From that we can readily imagine that a limiter gets its name from only “limiting” (turning down) the loudest (above its relatively high threshold) peaks, whereas a compressor “compresses” by not only “turning down the volume” of the loud stuff, but also by “turning up the volume” of the quiet stuff.
Slowing the attack time tells our “phantom” to allow more of the initial “peaks” through before turning the volume down, similarly slowing the release time is an instruction to be more gradual with a slower “fade back up” to the “normal” volume setting.
Think of ratio as the “harshness” of the gain-reducing “twist of the volume control” that we’re demanding from our “phantom”.
A 2:1 ratio demands that a 2dB rise above our input’s threshold only yields half that amount of signal gain (1dB) at the output, whereas setting a ratio of 20:1 will only yield the same 1dB of gain at the output from a (relatively huge) 20db gain above our input threshold.
Limiters, intended to operate below their relatively high thresholds, (as they’re mainly employed for protection from peak overloads) typically employ ratios higher than 15:1, with some (like the Behringer MDX4600 in question) even offering a so-called ∞:1 (“Infinity to One”) “brick wall” setting.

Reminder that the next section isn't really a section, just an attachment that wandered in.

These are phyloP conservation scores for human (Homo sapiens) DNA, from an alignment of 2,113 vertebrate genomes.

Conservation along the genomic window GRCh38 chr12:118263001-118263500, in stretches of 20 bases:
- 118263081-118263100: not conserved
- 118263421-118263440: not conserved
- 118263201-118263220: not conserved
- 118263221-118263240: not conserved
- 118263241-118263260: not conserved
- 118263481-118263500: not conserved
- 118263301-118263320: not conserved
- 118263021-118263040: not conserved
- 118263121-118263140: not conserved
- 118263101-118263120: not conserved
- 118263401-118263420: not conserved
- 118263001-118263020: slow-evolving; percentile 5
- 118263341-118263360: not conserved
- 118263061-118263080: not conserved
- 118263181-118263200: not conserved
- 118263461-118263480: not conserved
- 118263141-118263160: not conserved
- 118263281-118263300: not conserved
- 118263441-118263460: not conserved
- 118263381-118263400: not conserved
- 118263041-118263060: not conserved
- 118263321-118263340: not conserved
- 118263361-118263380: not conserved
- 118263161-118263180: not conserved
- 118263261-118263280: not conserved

Compressors, on the other hand, being mainly employed as “gain riders” or “sound fatteners” (hence operating above their relatively low thresholds) typically run to ratios from 1.5 to 10:1.
A compressor, therefore, has our “friendly phantom” continuously holding louder signals back with the volume control, all the while “turning it back up” in humanly impossible microseconds, thereby “catching and boosting” every softer sound.
This is why the device’s “gain reduction” indicator is nearly always active when compressing, but only “flickers” occasionally when limiting.
Here’s the “catch” with compressors. “Gain reduction” means exactly what it says. Operating above the threshold as we are, our “phantom” is indeed dutifully “fattening” and “riding” our sound, but by being always above the threshold, we’ve lost gain.
That’s why our compressor also features a “gain” knob. (Its full name would be “Gain Make-Up”, but the Registrar couldn’t fit that onto the birth certificate.)
With some devices the gain control provides just that, a fixed boost to compensate for compressor-induced gain reduction.
Others have the effect of making our “phantom” ambidextrous, with the one hand instantaneously varying the boost to compensate for the gain reduction “dialled down” by the other.
Some can even “instruct” our “phantom” to disregard the signal at our device’s input and to perform all “tweaking” in response to a different (and/or differently equalized) signal that’s known as a “sidechain”.
Whatever device is involved, ALL are dependent on the intense scrutiny and analysis that can only be provided by the finest instruments the Audio World has to offer.
These generally come in pairs and are to be found on either side of the human head, ...except possibly when dealing with the occasional painter of masterpieces.
The information above may not be current, and you should direct questions to the current forum or review the manual.